In the series, "Wallace will take a light hearted and humorous look at the real-life inventors, contraptions, gadgets and inventions, with the silent help of Gromit. The series aims to inspire a whole new generation of innovative minds by showing them real, but mind-boggling, machines and inventions from around the world that have influenced his illustrious inventing career" (the BBC press statement). Peter Sallis reprised his role as the voice of Wallace. The filmed inserts are mostly narrated by Ashley Jensen, with one in each episode presented in-vision by Jem Stansfield. John Sparkes also voices a portion in the unseen character of archivist Goronwy.
George Wallace is a 1997 television film starring Gary Sinise as George Wallace, the former Governor of Alabama. It was directed by John Frankenheimer, who won an Emmy award for it; Sinise and Mare Winningham also won Emmys for their performances. The film was based on the 1996 biography Wallace : The Classic Portrait of Alabama Governor George Wallace by Marshall Frady, who also co-wrote the teleplay. Frankenheimer's film was highly praised by critics: in addition to the Emmy awards, it received the Golden Globe for Best Miniseries/Motion Picture made for TV. Angelina Jolie also received a Golden Globe for her performance as Wallace's second wife, Cornelia.
Wallace and Gromit are the main characters in a series of four British animated short films, several series of short interstitials, and a feature-length film by Nick Park of Aardman Animations. All the characters were made from moulded plasticine modelling clay on metal armatures, and filmed with stop motion clay animation. Wallace, an absent-minded inventor from Wigan, Lancashire, is a cheese enthusiast (especially for Wensleydale cheese). His companion, Gromit, appears to be rather more intelligent than his master. Wallace is voiced by veteran actor Peter Sallis; Gromit remains silent, communicating only through facial expressions and body language.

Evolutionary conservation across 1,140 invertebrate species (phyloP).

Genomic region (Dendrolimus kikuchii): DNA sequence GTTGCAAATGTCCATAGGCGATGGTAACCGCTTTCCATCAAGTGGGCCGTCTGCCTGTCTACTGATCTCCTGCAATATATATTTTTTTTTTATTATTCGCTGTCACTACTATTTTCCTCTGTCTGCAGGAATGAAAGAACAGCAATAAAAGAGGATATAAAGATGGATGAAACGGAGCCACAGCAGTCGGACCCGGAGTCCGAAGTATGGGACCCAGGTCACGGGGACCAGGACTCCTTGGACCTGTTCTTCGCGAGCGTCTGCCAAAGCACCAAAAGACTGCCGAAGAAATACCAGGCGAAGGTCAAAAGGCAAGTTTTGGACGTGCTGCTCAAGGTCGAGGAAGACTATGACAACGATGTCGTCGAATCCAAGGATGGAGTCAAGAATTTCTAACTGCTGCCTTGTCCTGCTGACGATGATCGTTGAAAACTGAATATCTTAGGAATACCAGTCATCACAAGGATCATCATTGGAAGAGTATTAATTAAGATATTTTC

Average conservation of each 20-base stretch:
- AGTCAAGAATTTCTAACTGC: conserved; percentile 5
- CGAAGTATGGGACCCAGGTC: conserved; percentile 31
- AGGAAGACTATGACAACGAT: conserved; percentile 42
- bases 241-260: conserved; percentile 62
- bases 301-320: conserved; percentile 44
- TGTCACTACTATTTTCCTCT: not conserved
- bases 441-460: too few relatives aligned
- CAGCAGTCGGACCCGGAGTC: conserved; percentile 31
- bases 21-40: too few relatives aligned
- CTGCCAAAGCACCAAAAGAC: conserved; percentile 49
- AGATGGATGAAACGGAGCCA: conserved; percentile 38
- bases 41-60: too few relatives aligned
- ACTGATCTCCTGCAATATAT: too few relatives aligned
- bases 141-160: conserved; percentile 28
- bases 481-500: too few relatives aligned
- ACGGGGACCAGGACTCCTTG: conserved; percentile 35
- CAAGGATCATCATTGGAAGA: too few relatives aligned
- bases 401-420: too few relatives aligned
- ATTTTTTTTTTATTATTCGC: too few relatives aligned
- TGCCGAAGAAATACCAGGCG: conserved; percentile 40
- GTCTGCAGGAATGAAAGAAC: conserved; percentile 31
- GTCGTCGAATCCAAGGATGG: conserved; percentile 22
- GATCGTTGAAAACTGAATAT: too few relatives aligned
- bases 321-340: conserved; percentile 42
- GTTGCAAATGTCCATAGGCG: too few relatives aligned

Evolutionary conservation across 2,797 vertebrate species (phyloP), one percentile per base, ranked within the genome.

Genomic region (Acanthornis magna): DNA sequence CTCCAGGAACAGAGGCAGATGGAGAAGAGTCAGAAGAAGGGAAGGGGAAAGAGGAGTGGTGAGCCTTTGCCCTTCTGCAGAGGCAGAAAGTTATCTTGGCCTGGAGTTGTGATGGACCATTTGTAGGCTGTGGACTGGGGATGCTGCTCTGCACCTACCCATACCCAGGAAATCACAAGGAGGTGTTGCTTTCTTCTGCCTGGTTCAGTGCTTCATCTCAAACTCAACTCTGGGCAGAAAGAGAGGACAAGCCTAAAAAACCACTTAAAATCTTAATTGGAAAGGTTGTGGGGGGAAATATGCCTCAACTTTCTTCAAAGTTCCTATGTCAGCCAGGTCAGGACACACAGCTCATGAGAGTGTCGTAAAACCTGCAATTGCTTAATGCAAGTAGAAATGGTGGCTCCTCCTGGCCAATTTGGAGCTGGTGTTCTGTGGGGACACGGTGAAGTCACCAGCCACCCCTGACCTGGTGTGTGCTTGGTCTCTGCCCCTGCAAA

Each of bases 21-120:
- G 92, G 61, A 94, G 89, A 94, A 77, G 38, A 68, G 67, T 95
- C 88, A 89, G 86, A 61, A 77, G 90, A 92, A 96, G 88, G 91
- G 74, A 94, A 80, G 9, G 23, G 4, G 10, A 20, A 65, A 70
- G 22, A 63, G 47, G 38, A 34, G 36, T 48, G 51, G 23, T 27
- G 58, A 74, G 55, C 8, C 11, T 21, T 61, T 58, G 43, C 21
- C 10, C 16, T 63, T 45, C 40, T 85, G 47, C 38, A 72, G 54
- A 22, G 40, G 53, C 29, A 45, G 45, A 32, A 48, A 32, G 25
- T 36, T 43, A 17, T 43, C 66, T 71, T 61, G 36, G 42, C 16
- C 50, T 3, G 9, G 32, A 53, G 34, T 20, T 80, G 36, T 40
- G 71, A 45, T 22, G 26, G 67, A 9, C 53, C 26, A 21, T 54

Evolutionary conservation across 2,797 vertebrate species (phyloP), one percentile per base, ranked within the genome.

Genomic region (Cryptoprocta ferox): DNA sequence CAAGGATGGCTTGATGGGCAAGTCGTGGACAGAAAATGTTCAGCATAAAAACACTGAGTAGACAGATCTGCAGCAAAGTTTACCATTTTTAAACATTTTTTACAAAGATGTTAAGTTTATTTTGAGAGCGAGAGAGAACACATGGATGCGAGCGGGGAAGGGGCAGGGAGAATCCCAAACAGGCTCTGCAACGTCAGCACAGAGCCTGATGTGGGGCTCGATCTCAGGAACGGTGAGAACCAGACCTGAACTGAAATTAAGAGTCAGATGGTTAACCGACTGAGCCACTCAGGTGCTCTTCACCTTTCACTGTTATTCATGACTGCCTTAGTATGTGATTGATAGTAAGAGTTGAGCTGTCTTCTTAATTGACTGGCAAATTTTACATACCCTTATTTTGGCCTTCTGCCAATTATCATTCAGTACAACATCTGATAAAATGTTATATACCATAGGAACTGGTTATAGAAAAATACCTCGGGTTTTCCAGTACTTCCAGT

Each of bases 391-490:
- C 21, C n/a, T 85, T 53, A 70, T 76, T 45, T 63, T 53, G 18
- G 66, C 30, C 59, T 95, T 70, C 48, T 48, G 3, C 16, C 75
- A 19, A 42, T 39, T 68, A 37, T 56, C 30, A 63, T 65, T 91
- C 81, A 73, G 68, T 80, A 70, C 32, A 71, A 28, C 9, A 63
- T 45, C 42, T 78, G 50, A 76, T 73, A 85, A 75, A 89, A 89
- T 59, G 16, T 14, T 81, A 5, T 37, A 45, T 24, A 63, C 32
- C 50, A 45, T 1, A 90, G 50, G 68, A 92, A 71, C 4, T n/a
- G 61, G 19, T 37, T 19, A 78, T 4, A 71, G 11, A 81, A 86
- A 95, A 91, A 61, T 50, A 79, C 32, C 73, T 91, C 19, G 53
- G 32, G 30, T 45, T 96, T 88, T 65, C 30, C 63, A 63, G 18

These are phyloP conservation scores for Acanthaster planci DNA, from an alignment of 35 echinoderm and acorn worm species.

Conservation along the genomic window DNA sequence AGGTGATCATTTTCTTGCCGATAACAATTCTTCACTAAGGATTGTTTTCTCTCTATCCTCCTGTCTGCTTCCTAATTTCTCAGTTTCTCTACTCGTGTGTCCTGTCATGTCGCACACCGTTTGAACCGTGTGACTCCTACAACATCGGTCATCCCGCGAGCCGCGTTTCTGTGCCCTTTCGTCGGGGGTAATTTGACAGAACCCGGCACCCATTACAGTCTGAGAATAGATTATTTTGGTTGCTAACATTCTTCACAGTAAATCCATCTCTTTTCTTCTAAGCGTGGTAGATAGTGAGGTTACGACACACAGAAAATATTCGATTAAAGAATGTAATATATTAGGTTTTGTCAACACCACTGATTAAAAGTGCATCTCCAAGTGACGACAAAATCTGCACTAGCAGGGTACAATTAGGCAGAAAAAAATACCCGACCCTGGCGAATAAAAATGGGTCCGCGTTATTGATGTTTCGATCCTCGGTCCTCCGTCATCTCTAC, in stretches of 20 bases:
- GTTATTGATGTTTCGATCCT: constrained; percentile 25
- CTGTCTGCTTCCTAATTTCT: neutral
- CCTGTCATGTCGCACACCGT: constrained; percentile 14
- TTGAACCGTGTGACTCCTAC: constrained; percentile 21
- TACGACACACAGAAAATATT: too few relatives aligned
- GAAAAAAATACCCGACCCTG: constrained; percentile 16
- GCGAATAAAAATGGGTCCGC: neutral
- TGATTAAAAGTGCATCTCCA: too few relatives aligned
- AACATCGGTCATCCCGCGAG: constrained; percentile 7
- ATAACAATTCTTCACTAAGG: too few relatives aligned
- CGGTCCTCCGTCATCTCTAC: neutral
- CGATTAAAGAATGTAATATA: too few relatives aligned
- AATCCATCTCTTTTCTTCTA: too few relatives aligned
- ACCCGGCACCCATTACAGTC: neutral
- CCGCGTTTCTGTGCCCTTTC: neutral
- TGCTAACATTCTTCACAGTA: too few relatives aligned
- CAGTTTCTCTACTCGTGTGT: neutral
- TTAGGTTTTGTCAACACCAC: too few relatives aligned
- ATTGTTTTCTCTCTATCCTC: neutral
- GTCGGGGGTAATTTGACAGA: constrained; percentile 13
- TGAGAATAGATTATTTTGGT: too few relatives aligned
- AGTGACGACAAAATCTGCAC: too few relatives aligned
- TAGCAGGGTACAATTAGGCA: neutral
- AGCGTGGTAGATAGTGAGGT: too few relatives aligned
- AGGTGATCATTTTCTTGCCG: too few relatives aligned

The Mike Wallace Interview is a series of 30-minute television interviews conducted by host Mike Wallace from 1957 to 1960. Before The Mike Wallace Interview was televised nationally on prime-time in 1957, Wallace had risen to prominence a year earlier with Night-Beat, a television interview program that aired in New York City.
The Wallace and Ladmo Show, also known as It's Wallace? and Wallace & Company, was a children's television show produced by and aired on KPHO-TV in Phoenix, Arizona, from April 1, 1954, to December 29, 1989.
A retrospective on 20th century events.
The 50th Anniversary special of The Wallace and Ladmo Show, also known as It's Wallace? and Wallace & Company, was a children's television show produced by and aired on KPHO-TV in Phoenix, Arizona, from April 1, 1954, to December 29, 1989. The Cast included Pat McMahon, Ladimir Kwiatkowski, and Bill Thompson "The Wallace and Ladmo Show", the longest-running same-cast kids' show in television history, featured sharply observed comedy skits that satired popular films, television shows and music acts, lampooned local and national politics and mercilessly mocked the station management and program sponsors. Aiming its comedy squarely at hip adults, and never talking down to kids in the audience, it won over legions of fans of every age who still turn out by the thousands for revivals and conventions. It was the "Saturday Night Live" of its age, daring and subversive, a comedy landmark. - Written by Caitie Dee